Bill Magro from IBTA gave this talk at the OpenFabrics Workshop. “This talk discusses some recent activities in the InfiniBand Trade Association including recent specification updates. It also provides a glimpse into the future for the IBTA.” Bill Magro is an Intel Fellow and Intel’s Chief Technologist for HPC software. In this role, he serves as the technical lead and strategist for Intel’s high-performance computing software and provides HPC software requirements for Intel product roadmaps.”
Pavel Shamis from ARM Research presented this talk at the OpenFabrics Workshop. “With the emerging availability server platforms based on ARM CPU architecture, it is important to understand ARM integrates with RDMA hardware and software eco-system. In this talk, we will overview ARM architecture and system software stack. We will discuss how ARM CPU interacts with network devices and accelerators. In addition, we will share our experience in enabling RDMA software stack (OFED/MOFED Verbs) and one-sided communication libraries (Open UCX, OpenSHMEM/SHMEM) on ARM and share preliminary evaluation results.”
“In this keynote, Al Geist will discuss the need for future Department of Energy supercomputers to solve emerging data science and machine learning problems in addition to running traditional modeling and simulation applications. The ECP goals are intended to enable the delivery of capable exascale computers in 2022 and one early exascale system in 2021, which will foster a rich exascale ecosystem and work toward ensuring continued U.S. leadership in HPC. He will also share how the ECP plans to achieve these goals and the potential positive impacts for OFA.”
In this video, Ruben Cruz Garcia from the Earth Sciences department at BSC, describes how supercomputing is key to his research. He also explains what he would do if he had unlimited access to a fully operational exascale computer.
“The current versions of the codes use MPI and depend on finer and finer meshes for higher accuracy which are computationally demanding. To overcome the demands, the team has gained access to their state-of-the-art cluster equipped with POWER CPUs and Tesla P100 GPUs — and turning to OpenACC and machine learning to accelerate their science. This has allowed them to spend the least resources on programming, and effectively utilize available compute resources.”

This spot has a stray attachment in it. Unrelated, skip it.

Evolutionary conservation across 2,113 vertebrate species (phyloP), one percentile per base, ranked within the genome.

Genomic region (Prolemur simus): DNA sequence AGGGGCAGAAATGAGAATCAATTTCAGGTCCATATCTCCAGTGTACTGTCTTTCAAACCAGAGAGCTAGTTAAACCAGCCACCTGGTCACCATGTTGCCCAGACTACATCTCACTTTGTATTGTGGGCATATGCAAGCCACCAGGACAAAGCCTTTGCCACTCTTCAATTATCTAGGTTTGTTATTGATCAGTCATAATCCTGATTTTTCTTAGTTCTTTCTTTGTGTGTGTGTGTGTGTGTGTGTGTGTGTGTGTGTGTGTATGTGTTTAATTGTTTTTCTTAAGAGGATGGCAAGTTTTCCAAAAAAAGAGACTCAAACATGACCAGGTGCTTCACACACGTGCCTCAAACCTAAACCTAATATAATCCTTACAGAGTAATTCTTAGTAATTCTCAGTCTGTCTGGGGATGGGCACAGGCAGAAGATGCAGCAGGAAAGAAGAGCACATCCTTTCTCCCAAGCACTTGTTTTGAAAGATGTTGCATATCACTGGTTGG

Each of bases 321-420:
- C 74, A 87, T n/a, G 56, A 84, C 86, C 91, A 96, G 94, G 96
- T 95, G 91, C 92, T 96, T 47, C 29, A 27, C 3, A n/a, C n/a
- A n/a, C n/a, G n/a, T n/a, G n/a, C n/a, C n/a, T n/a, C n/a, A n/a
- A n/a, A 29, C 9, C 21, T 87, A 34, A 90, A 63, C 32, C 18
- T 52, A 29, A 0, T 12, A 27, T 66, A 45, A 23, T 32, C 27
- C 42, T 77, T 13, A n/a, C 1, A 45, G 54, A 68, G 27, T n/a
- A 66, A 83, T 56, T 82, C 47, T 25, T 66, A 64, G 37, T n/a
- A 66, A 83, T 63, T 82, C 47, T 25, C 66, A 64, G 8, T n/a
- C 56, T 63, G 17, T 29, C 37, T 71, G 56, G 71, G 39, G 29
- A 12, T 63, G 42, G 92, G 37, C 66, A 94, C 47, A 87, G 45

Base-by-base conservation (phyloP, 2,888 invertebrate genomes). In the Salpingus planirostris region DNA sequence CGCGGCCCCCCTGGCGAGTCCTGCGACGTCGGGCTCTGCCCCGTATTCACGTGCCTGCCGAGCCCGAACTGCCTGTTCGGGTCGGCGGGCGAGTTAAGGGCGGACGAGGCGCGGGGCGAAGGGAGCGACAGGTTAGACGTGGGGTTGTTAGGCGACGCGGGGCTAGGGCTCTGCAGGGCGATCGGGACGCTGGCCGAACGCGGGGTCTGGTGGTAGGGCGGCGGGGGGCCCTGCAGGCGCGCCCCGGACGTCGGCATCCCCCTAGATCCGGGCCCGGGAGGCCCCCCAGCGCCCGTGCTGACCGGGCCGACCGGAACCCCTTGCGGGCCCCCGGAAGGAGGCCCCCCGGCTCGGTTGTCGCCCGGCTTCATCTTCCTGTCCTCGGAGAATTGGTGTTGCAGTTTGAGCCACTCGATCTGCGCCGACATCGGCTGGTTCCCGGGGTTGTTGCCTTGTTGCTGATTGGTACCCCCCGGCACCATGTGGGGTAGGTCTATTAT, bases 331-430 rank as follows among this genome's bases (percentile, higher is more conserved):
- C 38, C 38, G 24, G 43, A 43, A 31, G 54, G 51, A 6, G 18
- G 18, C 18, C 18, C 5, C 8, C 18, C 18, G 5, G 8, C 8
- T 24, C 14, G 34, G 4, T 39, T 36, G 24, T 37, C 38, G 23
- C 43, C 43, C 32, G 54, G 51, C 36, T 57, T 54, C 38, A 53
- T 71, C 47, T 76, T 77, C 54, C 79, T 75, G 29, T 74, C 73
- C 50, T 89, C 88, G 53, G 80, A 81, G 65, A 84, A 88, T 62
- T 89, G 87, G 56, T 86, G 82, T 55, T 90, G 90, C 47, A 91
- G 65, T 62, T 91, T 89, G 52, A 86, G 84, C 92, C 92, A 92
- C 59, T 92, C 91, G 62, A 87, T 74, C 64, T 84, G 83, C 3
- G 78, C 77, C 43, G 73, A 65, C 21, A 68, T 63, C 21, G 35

“HPC is moving towards its next frontier – more than 100 times faster than the fastest machines currently available in Europe,” said Andrus Ansip, European Commission Vice-President for the Digital Single Market. “But not all EU countries have the capacity to build and maintain such infrastructure, or to develop such technologies on their own. If we stay dependent on others for this critical resource, then we risk getting technologically ‘locked’, delayed or deprived of strategic know-how. Europe needs integrated world-class capability in supercomputing to be ahead in the global race.”
Supermassive black holes have a speed limit that governs how fast and how large they can grow,” said Joseph Smidt of the Theoretical Design Division at LANL. Using computer codes developed at Los Alamos for modeling the interaction of matter and radiation related to the Lab’s stockpile stewardship mission, Smidt and colleagues created a simulation of collapsing stars that resulted in supermassive black holes forming in less time than expected, cosmologically speaking, in the first billion years of the universe.
“Artificial Intelligence will deliver the next wave of societal transformation on parallel with the industrial, technical and internet revolutions that preceded it. As our AI-fueled future evolves, we have a tremendous opportunity to address opportunities from scare resource utilization and scientific exploration to inclusion and human rights expansion. Intel Executive VP Diane Bryant will share Intel’s vision for unleashing AI as well as a perspective on how to accelerate the delivery of #AIforgood.”
“SC17 is excited to hold another nail-biting Student Cluster Competition, or SCC, now in its eleventh year, as an opportunity to showcase student expertise in a friendly yet spirited competition. Held as part of SC17’s Students@SC, the Student Cluster Competition is designed to introduce the next generation of students to the high-performance computing community.”
In this video from The Good Stuff program, Katherine Riley and Argonne National Laboratory describes what a supercomputer really is and how Argonne uses high performance computing to solve the world’s most challenging problems. “This is a great program for explaining HPC to your friends, neighbors, and even your kids.”